Lloyds Bank and other financial institutions in recent days have banned credit card purchases of bitcoin.
Concerns about bitcoin purchases and consumer credit risk may seem puzzling. Surely using credit to buy bitcoin is no more risky than using credit to buy burgers, holidays and clothes. Unlike a burger, at least bitcoin has a chance of not being worth nothing a year from now.
But credit-funded purchases of bitcoin tell banks something about their borrowers. If you are short of cash, then you may use a credit card to help pay for holiday or an appliance.
If you seek protection from theft and fraud, then you may use a credit card while abroad. But if you are using your credit card to buy bitcoin, then you are telling your bank that you would like to have more risk in your life.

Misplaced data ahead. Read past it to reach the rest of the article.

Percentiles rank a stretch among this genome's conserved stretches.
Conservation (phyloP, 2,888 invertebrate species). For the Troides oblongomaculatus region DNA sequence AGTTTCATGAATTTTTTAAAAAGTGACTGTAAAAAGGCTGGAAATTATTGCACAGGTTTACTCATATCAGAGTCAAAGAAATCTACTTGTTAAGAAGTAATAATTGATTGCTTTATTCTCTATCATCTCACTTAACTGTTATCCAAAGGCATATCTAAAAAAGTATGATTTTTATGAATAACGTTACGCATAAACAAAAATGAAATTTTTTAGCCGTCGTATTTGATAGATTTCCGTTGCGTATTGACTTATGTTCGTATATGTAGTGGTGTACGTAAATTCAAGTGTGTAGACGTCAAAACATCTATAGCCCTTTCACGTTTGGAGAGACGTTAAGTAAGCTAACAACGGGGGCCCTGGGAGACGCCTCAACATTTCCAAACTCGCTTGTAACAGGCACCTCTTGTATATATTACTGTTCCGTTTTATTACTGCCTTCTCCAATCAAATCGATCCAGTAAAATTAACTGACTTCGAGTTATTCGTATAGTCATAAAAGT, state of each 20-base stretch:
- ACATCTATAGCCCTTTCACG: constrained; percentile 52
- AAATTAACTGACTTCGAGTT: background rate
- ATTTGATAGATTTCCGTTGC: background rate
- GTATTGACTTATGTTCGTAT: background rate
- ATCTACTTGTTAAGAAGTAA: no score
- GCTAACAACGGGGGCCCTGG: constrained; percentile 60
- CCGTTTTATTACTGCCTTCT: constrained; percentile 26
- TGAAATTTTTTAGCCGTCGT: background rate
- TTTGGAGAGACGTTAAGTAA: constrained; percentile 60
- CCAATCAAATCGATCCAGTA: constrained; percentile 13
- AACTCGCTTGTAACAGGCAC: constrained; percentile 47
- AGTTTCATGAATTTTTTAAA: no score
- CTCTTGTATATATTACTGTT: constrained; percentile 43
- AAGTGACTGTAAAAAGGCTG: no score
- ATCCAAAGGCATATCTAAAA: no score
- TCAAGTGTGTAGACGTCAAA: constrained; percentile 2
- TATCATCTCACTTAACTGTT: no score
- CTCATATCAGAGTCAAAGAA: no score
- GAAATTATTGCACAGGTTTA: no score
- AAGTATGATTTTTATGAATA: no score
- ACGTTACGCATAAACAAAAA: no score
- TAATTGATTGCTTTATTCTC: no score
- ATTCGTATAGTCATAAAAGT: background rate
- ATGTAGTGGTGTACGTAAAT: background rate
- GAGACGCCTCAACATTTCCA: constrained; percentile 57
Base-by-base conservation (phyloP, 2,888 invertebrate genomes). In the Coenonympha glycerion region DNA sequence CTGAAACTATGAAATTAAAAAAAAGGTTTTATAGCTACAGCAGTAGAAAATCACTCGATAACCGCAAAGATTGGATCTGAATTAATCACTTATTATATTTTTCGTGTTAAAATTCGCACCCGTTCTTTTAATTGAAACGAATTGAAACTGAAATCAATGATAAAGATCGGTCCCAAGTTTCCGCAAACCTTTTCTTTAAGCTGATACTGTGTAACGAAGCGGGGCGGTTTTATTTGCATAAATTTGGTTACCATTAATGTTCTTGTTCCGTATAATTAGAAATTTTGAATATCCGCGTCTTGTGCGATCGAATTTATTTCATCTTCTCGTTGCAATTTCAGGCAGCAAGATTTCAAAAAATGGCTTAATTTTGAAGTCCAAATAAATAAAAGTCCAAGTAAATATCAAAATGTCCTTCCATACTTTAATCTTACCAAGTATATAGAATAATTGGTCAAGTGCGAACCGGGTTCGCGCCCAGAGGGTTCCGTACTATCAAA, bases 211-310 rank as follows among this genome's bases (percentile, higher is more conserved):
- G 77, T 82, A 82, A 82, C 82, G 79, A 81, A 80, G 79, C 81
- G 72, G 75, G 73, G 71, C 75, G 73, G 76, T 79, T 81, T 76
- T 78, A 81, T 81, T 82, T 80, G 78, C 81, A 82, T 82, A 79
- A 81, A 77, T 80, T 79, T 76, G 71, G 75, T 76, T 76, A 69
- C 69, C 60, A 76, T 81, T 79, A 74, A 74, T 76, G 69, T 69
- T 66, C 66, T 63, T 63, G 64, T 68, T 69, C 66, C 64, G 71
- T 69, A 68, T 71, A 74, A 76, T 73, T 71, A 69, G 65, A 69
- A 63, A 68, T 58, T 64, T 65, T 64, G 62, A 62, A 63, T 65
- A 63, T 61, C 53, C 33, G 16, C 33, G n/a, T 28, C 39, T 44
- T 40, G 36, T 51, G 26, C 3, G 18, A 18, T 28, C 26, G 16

The problem, then, with using your credit card to buy bitcoin is not that the price of bitcoin may fall. Everything else that you purchase with a credit card will fall in value with certainty. The problem is that the price of bitcoin may rise.
Customers who buy bitcoins with their credit cards are betting on bitcoin going up and are passing on some of the risk to their bank.
In this case, Lloyds would prefer these customers look elsewhere for credit. For the same reasons, banks typically restrict the use of credit cards to fund purchases of shares and financial derivatives.